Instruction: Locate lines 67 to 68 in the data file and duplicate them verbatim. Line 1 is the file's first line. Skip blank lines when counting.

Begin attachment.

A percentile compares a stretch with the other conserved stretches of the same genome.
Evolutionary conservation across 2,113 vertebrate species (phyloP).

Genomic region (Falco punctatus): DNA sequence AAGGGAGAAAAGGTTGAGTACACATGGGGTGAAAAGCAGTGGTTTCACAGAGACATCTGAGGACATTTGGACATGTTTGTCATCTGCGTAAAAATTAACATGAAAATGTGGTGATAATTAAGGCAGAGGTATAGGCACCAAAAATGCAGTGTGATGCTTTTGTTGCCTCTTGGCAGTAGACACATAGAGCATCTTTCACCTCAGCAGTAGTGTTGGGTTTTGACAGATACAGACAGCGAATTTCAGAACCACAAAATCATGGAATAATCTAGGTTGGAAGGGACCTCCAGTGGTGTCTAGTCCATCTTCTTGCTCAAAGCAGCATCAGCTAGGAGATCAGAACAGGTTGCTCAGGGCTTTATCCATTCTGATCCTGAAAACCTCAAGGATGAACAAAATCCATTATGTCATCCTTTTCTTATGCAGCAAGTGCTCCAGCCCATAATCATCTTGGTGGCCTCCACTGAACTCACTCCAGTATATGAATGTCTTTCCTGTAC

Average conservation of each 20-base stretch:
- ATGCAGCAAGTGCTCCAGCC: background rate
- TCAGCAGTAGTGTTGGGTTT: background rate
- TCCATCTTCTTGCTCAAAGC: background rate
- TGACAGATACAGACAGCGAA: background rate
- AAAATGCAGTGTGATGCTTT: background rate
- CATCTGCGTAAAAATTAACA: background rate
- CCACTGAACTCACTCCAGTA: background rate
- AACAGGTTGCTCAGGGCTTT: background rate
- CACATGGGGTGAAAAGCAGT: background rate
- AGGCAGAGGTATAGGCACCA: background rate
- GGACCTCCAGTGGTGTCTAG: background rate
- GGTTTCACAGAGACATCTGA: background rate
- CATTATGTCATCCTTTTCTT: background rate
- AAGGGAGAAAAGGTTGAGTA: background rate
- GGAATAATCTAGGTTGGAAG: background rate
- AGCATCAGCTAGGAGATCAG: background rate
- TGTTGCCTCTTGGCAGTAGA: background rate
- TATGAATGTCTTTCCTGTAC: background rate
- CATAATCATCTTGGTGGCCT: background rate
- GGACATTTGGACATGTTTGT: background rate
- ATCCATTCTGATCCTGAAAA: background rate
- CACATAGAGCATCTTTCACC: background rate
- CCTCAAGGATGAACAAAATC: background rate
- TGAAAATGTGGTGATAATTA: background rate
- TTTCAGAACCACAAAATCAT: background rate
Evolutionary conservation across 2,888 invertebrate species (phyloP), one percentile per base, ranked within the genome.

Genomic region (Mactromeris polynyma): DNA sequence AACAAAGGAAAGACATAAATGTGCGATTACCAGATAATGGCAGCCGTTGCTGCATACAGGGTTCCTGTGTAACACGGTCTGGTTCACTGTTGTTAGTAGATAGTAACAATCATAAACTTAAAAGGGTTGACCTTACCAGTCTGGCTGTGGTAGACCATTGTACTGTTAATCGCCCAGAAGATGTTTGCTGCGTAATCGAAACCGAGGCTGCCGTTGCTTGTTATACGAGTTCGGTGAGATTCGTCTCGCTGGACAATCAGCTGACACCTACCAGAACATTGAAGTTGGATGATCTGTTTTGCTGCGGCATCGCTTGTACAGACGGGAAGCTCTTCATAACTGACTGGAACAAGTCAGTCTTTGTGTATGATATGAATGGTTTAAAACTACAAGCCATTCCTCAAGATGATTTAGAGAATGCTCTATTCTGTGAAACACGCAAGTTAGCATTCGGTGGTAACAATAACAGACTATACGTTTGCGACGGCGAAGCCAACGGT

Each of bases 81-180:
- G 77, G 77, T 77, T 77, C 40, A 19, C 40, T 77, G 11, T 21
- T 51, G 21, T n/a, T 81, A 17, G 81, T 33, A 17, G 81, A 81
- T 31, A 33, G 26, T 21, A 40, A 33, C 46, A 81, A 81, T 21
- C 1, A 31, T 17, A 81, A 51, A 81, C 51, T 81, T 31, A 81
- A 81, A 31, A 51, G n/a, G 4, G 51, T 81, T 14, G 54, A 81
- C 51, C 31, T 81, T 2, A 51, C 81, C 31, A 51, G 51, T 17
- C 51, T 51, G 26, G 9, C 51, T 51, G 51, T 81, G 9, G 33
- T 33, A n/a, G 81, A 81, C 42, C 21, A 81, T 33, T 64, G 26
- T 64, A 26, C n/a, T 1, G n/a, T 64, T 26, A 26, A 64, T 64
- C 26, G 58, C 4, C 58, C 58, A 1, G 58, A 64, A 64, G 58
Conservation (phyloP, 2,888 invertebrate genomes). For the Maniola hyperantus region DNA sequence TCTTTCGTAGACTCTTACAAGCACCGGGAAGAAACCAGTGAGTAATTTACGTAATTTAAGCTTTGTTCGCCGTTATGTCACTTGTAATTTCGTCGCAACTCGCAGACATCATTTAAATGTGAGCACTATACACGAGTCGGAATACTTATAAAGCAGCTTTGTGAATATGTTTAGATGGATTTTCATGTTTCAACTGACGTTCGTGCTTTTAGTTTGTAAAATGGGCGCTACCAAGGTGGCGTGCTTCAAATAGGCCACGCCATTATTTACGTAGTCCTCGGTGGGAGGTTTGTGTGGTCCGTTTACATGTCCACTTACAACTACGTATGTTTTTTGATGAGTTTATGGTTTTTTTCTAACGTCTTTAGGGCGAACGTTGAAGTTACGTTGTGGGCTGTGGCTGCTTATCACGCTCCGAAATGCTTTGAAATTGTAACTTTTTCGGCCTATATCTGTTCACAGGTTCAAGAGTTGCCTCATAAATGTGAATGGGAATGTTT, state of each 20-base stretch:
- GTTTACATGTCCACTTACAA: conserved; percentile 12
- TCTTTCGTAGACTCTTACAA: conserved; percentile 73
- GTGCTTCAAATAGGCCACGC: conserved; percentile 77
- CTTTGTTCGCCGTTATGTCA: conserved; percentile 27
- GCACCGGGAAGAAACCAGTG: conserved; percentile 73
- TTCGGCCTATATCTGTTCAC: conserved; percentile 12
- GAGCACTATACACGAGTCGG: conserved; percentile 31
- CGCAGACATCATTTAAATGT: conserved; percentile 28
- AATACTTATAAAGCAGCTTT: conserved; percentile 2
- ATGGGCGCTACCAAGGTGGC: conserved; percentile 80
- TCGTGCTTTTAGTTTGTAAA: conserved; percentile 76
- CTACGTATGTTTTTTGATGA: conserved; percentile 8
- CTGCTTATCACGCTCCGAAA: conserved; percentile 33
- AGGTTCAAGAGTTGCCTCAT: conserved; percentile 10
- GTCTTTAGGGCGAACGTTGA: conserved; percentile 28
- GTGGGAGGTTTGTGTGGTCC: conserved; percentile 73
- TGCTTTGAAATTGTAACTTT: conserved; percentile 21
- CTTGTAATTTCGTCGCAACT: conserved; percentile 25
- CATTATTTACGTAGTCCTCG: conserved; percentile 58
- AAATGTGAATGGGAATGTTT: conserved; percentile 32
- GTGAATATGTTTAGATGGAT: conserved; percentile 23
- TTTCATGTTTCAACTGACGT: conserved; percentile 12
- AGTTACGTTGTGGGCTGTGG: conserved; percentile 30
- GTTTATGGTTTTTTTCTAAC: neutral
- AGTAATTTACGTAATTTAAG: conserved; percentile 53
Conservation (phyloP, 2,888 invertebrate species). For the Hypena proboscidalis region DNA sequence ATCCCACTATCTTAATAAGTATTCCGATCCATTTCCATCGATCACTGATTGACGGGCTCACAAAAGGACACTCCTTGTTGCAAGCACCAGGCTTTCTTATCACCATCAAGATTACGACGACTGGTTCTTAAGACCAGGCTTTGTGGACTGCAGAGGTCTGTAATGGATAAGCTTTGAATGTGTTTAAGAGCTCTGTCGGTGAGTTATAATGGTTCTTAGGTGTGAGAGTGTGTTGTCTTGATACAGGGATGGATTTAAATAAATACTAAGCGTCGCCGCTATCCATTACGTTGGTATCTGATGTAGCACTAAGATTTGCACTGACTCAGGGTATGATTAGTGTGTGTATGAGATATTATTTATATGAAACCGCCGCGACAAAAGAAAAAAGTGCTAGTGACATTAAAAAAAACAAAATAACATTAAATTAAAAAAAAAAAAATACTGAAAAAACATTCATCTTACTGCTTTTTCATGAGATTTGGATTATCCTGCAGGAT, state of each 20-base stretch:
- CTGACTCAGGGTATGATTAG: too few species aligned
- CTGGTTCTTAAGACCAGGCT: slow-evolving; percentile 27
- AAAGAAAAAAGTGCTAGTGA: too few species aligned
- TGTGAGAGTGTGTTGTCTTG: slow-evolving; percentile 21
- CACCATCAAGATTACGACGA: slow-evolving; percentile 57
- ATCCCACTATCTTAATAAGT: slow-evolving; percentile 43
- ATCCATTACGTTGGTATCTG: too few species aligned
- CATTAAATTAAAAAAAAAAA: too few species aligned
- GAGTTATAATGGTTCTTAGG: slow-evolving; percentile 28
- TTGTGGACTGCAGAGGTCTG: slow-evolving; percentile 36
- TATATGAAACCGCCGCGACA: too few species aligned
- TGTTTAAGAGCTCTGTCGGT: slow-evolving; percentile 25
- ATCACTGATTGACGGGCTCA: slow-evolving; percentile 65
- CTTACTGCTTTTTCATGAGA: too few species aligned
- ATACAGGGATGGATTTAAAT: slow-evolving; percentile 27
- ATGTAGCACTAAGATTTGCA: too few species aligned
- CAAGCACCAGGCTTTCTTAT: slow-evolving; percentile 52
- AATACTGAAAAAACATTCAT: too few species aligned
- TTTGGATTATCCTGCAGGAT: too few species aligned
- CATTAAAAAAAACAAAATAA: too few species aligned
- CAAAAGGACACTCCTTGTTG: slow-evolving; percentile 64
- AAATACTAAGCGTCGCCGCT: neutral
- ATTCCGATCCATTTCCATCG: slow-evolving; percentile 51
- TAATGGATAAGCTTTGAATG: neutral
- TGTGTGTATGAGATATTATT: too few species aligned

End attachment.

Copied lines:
- GTTTATGGTTTTTTTCTAAC: neutral
- AGTAATTTACGTAATTTAAG: conserved; percentile 53